26

Very simple issue. I have the useless class:

class Useless{
  double field;
  Useless(this.field);
}

I then commit the mortal sin and call new Useless(0); In checked mode (which is how I run my tests) that blows up, because 'int' is not a subtype of type 'double'.

Now, it works if I use new Useless(0.0) , but honestly I spend a lot of time correcting my tests putting .0s everywhere and I feel pretty dumb doing that.

As a temporary measure I rewrote the constructor as:

    class Useless{
      double field;
      Useless(num input){
          field = input.toDouble();
      }
    }

But that's ugly and I am afraid slow if called often. Is there a better way to do this?

  • 4
    Why do you need a double? Can't you just use num everywhere? – Robert Oct 17 '14 at 4:39
  • 1
    Following the Dart style guide: "PREFER using double or int instead of num for parameter type annotations in performance sensitive code" – CarrKnight Oct 17 '14 at 4:52
  • 5
    This doesnt look like performance sensitive code to me. I think you should decide if you need a general number or if you really need int or double and then you should change all your code to be num, int or double. – Robert Oct 17 '14 at 6:50
20

In Dart 2.1, integer literals may be directly used where double is expected. (See https://github.com/dart-lang/sdk/issues/34355.)

Note that this applies only to literals. int variables still won't be automatically promoted to double, so code like:

double reciprocal(double d) => 1 / d;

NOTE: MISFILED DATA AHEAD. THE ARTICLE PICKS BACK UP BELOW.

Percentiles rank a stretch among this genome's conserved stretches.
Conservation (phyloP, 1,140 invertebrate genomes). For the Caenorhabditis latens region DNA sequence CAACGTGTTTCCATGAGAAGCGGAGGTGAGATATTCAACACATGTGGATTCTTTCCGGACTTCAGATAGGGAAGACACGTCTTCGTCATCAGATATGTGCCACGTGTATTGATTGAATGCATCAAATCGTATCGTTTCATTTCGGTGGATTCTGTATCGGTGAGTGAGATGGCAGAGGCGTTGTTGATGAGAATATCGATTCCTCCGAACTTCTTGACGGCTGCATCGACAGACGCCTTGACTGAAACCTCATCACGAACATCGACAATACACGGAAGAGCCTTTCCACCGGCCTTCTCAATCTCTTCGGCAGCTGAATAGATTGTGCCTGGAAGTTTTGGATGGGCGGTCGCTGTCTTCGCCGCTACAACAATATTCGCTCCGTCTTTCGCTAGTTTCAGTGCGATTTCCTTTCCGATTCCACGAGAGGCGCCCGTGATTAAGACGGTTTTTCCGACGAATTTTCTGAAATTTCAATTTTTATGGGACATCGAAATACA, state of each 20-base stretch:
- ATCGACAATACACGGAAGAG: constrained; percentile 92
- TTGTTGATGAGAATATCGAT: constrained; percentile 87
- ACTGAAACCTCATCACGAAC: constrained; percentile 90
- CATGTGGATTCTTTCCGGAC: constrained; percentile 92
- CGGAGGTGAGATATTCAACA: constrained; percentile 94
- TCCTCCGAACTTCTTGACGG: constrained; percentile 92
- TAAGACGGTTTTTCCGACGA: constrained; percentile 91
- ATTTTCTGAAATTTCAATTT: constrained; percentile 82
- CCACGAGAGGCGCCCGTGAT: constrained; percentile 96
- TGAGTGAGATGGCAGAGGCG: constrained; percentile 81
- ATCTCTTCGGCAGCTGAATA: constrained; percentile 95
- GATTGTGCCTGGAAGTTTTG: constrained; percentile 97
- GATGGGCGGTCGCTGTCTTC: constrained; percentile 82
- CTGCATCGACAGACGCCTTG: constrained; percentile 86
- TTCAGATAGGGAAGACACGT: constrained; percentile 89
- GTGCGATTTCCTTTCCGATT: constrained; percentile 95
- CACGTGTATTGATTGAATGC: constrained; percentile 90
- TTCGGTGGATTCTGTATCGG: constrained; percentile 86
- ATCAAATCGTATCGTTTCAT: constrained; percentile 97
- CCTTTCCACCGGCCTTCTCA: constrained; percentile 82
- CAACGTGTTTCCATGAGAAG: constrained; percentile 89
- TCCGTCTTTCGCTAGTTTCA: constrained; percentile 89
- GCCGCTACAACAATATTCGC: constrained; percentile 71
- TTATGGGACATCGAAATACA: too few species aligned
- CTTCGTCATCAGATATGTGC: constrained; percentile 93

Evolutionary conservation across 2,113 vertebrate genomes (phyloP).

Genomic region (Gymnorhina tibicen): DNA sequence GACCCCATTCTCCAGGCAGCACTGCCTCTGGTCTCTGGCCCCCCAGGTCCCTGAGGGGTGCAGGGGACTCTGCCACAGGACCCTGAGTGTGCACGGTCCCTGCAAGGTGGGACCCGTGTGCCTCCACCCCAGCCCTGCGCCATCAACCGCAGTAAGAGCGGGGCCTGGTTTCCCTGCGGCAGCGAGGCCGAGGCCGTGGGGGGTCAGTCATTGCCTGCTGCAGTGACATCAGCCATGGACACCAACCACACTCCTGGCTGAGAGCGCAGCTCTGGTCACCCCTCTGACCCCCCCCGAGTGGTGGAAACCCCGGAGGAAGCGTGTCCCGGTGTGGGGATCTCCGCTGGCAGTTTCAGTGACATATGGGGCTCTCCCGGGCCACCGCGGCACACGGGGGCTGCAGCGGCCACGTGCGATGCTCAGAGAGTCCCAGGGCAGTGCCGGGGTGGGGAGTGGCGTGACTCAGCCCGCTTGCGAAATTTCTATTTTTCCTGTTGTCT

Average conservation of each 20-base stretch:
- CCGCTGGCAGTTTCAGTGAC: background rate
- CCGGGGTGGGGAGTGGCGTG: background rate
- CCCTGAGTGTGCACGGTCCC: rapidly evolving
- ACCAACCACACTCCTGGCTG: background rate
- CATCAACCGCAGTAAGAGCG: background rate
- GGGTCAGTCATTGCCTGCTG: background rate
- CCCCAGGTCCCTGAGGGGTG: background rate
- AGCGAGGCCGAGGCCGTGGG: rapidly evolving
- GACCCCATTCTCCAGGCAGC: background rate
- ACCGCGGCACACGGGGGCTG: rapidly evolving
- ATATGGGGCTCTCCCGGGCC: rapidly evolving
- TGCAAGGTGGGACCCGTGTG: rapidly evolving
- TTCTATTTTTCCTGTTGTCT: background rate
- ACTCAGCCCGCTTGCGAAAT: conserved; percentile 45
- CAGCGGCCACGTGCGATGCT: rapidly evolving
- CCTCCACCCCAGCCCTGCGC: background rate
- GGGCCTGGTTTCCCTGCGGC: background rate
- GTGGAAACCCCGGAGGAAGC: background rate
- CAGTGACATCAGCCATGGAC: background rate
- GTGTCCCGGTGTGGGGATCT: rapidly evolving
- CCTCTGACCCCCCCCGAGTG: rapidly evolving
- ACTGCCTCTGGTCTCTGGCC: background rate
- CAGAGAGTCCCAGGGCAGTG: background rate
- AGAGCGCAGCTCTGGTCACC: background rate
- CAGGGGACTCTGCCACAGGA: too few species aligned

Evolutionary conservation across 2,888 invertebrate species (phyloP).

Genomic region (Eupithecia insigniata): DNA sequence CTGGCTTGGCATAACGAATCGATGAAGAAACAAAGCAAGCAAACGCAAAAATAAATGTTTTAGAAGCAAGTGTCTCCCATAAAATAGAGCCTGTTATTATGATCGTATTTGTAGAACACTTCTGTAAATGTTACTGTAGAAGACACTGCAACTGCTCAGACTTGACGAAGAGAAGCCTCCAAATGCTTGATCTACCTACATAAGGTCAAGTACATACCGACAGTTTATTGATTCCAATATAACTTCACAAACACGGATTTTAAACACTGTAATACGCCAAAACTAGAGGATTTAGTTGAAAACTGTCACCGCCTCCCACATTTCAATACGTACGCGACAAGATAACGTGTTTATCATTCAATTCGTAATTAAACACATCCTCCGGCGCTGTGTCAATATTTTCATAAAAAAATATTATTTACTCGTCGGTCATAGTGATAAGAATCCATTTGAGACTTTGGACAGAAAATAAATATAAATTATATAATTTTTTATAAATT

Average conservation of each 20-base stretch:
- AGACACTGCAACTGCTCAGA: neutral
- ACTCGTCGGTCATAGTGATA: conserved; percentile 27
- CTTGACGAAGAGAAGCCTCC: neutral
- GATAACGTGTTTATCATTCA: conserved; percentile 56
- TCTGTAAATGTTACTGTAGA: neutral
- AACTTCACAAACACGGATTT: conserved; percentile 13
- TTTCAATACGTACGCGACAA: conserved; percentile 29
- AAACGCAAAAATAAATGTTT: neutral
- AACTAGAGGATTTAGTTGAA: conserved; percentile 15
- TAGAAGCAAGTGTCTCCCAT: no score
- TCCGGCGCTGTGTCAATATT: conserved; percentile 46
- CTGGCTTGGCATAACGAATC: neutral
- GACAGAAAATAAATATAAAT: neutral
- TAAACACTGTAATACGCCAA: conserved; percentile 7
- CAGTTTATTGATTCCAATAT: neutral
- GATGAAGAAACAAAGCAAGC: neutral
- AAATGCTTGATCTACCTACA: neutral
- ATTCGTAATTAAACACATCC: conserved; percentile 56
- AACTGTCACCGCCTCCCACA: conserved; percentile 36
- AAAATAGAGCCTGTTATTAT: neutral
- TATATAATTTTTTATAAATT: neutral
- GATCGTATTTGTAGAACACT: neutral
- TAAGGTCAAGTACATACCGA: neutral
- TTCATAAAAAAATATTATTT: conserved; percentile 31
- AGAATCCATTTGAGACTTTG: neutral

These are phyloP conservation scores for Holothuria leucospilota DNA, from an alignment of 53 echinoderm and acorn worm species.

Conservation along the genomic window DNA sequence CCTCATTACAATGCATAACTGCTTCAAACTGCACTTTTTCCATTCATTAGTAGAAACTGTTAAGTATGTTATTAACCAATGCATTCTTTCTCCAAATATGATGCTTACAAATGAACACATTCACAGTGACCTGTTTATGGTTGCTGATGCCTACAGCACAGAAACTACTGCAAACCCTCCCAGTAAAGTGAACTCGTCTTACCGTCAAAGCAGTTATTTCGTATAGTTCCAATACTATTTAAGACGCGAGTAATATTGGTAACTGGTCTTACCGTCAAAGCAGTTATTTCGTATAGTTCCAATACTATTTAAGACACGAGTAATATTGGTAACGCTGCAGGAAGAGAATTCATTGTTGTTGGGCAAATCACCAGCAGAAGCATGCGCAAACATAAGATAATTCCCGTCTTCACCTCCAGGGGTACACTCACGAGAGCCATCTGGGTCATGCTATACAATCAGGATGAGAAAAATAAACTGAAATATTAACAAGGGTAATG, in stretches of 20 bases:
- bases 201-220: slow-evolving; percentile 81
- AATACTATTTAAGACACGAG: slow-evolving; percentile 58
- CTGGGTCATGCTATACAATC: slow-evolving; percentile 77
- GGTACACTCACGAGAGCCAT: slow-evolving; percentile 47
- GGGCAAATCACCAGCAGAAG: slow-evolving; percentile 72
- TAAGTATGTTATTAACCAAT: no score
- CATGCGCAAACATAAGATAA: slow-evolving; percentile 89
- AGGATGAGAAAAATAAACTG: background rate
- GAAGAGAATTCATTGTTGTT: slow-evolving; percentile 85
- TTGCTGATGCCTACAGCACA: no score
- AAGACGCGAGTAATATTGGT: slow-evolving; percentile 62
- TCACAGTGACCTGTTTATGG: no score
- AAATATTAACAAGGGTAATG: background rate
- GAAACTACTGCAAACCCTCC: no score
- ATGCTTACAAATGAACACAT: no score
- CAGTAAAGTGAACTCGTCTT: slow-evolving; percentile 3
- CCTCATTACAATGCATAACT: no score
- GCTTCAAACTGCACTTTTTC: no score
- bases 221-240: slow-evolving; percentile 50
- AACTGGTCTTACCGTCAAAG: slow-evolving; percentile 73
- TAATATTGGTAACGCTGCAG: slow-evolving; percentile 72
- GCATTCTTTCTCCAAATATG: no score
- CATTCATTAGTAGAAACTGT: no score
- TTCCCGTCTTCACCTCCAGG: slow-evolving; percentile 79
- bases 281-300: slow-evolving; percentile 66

int x = 42;
reciprocal(x);

will still fail, and you'll need to do:

reciprocal(x.toDouble());
23

Simply toDouble()

Example:

int intVar = 5;
double doubleVar = intVar.toDouble();

Thanks to @jamesdlin who actually gave this answer in a comment to my previous answer...

11

You can also use:

int x = 15;
double y = x + .0;
4

There's no better way to do this than the options you included :(

I get bitten by this lots too, for some reason I don't get any warnings in the editor and it just fails at runtime; mighty annoying :(

2

From this attempt:

class Useless{
  double field;
  Useless(num input){
    field = input.toDouble();
  }
}

You can use the parse method of the double class which takes in a string.

class Useless{
  double field;
  Useless(num input){
    field = double.parse(input.toString()); //modified line
  }
}

A more compact way of writing the above class using constructor's initialisers is:

class Useless{
  double _field;
  Useless(double field):_field=double.parse(field.toString());
}

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